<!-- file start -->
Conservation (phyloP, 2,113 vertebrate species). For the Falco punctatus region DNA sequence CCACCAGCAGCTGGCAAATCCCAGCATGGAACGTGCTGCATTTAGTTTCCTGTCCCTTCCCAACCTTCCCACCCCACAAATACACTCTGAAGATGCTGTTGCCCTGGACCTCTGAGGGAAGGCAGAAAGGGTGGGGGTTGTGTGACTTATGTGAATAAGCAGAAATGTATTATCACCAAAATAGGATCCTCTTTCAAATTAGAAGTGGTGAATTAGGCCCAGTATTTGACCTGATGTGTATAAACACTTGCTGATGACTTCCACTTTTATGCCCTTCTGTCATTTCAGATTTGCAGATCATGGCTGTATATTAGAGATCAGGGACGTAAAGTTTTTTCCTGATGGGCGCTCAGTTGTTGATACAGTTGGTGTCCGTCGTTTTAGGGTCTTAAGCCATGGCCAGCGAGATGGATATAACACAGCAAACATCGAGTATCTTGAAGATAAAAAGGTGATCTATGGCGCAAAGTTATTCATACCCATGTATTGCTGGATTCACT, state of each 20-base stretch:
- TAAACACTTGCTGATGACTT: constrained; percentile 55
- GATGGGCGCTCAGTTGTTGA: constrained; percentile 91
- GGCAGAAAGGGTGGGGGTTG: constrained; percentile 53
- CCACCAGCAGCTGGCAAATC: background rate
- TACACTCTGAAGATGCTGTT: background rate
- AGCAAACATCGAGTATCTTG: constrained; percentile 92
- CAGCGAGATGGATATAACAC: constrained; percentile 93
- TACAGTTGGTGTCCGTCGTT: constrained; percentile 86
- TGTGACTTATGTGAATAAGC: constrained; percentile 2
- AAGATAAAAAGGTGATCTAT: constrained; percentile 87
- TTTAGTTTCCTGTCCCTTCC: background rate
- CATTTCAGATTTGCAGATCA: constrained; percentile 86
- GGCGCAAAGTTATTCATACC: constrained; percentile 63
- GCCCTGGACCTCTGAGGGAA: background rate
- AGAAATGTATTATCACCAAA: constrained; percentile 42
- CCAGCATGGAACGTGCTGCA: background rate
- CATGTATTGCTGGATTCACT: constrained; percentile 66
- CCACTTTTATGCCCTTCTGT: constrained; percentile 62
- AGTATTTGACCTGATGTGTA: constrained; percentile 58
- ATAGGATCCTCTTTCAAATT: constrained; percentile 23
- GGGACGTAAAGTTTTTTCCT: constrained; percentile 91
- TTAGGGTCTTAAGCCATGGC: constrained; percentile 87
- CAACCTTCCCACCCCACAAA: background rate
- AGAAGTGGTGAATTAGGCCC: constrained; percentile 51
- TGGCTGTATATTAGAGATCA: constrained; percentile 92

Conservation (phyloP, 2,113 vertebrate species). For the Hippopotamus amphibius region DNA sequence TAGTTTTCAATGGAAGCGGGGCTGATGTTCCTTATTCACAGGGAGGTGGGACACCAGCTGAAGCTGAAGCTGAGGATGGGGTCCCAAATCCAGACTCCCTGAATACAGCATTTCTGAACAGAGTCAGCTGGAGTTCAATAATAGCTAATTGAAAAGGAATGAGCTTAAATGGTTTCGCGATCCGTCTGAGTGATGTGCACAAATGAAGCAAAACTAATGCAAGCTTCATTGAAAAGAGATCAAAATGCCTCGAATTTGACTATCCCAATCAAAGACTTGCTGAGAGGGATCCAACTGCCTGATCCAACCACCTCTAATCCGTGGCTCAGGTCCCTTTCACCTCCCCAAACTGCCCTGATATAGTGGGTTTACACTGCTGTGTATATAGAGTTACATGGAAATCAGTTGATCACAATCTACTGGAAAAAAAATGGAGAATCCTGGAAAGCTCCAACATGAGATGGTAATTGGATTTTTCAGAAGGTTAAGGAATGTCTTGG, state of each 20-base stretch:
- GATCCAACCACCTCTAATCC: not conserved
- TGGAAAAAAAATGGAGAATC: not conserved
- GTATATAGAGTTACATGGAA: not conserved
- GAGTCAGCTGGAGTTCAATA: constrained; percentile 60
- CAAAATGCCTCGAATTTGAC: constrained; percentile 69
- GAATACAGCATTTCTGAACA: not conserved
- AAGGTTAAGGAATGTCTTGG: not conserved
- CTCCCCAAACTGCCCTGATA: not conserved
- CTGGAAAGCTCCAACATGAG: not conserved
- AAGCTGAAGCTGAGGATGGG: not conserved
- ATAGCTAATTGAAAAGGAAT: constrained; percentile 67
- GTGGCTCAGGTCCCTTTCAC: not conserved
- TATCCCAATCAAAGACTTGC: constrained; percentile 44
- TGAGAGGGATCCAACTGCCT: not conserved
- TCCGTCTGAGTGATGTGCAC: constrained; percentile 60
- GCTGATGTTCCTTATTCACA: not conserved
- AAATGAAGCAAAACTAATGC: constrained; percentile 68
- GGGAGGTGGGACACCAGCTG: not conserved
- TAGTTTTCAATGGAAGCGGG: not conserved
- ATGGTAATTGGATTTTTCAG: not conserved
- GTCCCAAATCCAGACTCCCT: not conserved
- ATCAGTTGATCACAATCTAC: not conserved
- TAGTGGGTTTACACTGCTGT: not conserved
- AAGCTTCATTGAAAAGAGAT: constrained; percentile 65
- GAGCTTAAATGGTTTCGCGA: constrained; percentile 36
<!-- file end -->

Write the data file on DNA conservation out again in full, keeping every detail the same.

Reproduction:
Conservation (phyloP, 2,113 vertebrate species). For the Falco punctatus region DNA sequence CCACCAGCAGCTGGCAAATCCCAGCATGGAACGTGCTGCATTTAGTTTCCTGTCCCTTCCCAACCTTCCCACCCCACAAATACACTCTGAAGATGCTGTTGCCCTGGACCTCTGAGGGAAGGCAGAAAGGGTGGGGGTTGTGTGACTTATGTGAATAAGCAGAAATGTATTATCACCAAAATAGGATCCTCTTTCAAATTAGAAGTGGTGAATTAGGCCCAGTATTTGACCTGATGTGTATAAACACTTGCTGATGACTTCCACTTTTATGCCCTTCTGTCATTTCAGATTTGCAGATCATGGCTGTATATTAGAGATCAGGGACGTAAAGTTTTTTCCTGATGGGCGCTCAGTTGTTGATACAGTTGGTGTCCGTCGTTTTAGGGTCTTAAGCCATGGCCAGCGAGATGGATATAACACAGCAAACATCGAGTATCTTGAAGATAAAAAGGTGATCTATGGCGCAAAGTTATTCATACCCATGTATTGCTGGATTCACT, state of each 20-base stretch:
- TAAACACTTGCTGATGACTT: constrained; percentile 55
- GATGGGCGCTCAGTTGTTGA: constrained; percentile 91
- GGCAGAAAGGGTGGGGGTTG: constrained; percentile 53
- CCACCAGCAGCTGGCAAATC: background rate
- TACACTCTGAAGATGCTGTT: background rate
- AGCAAACATCGAGTATCTTG: constrained; percentile 92
- CAGCGAGATGGATATAACAC: constrained; percentile 93
- TACAGTTGGTGTCCGTCGTT: constrained; percentile 86
- TGTGACTTATGTGAATAAGC: constrained; percentile 2
- AAGATAAAAAGGTGATCTAT: constrained; percentile 87
- TTTAGTTTCCTGTCCCTTCC: background rate
- CATTTCAGATTTGCAGATCA: constrained; percentile 86
- GGCGCAAAGTTATTCATACC: constrained; percentile 63
- GCCCTGGACCTCTGAGGGAA: background rate
- AGAAATGTATTATCACCAAA: constrained; percentile 42
- CCAGCATGGAACGTGCTGCA: background rate
- CATGTATTGCTGGATTCACT: constrained; percentile 66
- CCACTTTTATGCCCTTCTGT: constrained; percentile 62
- AGTATTTGACCTGATGTGTA: constrained; percentile 58
- ATAGGATCCTCTTTCAAATT: constrained; percentile 23
- GGGACGTAAAGTTTTTTCCT: constrained; percentile 91
- TTAGGGTCTTAAGCCATGGC: constrained; percentile 87
- CAACCTTCCCACCCCACAAA: background rate
- AGAAGTGGTGAATTAGGCCC: constrained; percentile 51
- TGGCTGTATATTAGAGATCA: constrained; percentile 92

Conservation (phyloP, 2,113 vertebrate species). For the Hippopotamus amphibius region DNA sequence TAGTTTTCAATGGAAGCGGGGCTGATGTTCCTTATTCACAGGGAGGTGGGACACCAGCTGAAGCTGAAGCTGAGGATGGGGTCCCAAATCCAGACTCCCTGAATACAGCATTTCTGAACAGAGTCAGCTGGAGTTCAATAATAGCTAATTGAAAAGGAATGAGCTTAAATGGTTTCGCGATCCGTCTGAGTGATGTGCACAAATGAAGCAAAACTAATGCAAGCTTCATTGAAAAGAGATCAAAATGCCTCGAATTTGACTATCCCAATCAAAGACTTGCTGAGAGGGATCCAACTGCCTGATCCAACCACCTCTAATCCGTGGCTCAGGTCCCTTTCACCTCCCCAAACTGCCCTGATATAGTGGGTTTACACTGCTGTGTATATAGAGTTACATGGAAATCAGTTGATCACAATCTACTGGAAAAAAAATGGAGAATCCTGGAAAGCTCCAACATGAGATGGTAATTGGATTTTTCAGAAGGTTAAGGAATGTCTTGG, state of each 20-base stretch:
- GATCCAACCACCTCTAATCC: not conserved
- TGGAAAAAAAATGGAGAATC: not conserved
- GTATATAGAGTTACATGGAA: not conserved
- GAGTCAGCTGGAGTTCAATA: constrained; percentile 60
- CAAAATGCCTCGAATTTGAC: constrained; percentile 69
- GAATACAGCATTTCTGAACA: not conserved
- AAGGTTAAGGAATGTCTTGG: not conserved
- CTCCCCAAACTGCCCTGATA: not conserved
- CTGGAAAGCTCCAACATGAG: not conserved
- AAGCTGAAGCTGAGGATGGG: not conserved
- ATAGCTAATTGAAAAGGAAT: constrained; percentile 67
- GTGGCTCAGGTCCCTTTCAC: not conserved
- TATCCCAATCAAAGACTTGC: constrained; percentile 44
- TGAGAGGGATCCAACTGCCT: not conserved
- TCCGTCTGAGTGATGTGCAC: constrained; percentile 60
- GCTGATGTTCCTTATTCACA: not conserved
- AAATGAAGCAAAACTAATGC: constrained; percentile 68
- GGGAGGTGGGACACCAGCTG: not conserved
- TAGTTTTCAATGGAAGCGGG: not conserved
- ATGGTAATTGGATTTTTCAG: not conserved
- GTCCCAAATCCAGACTCCCT: not conserved
- ATCAGTTGATCACAATCTAC: not conserved
- TAGTGGGTTTACACTGCTGT: not conserved
- AAGCTTCATTGAAAAGAGAT: constrained; percentile 65
- GAGCTTAAATGGTTTCGCGA: constrained; percentile 36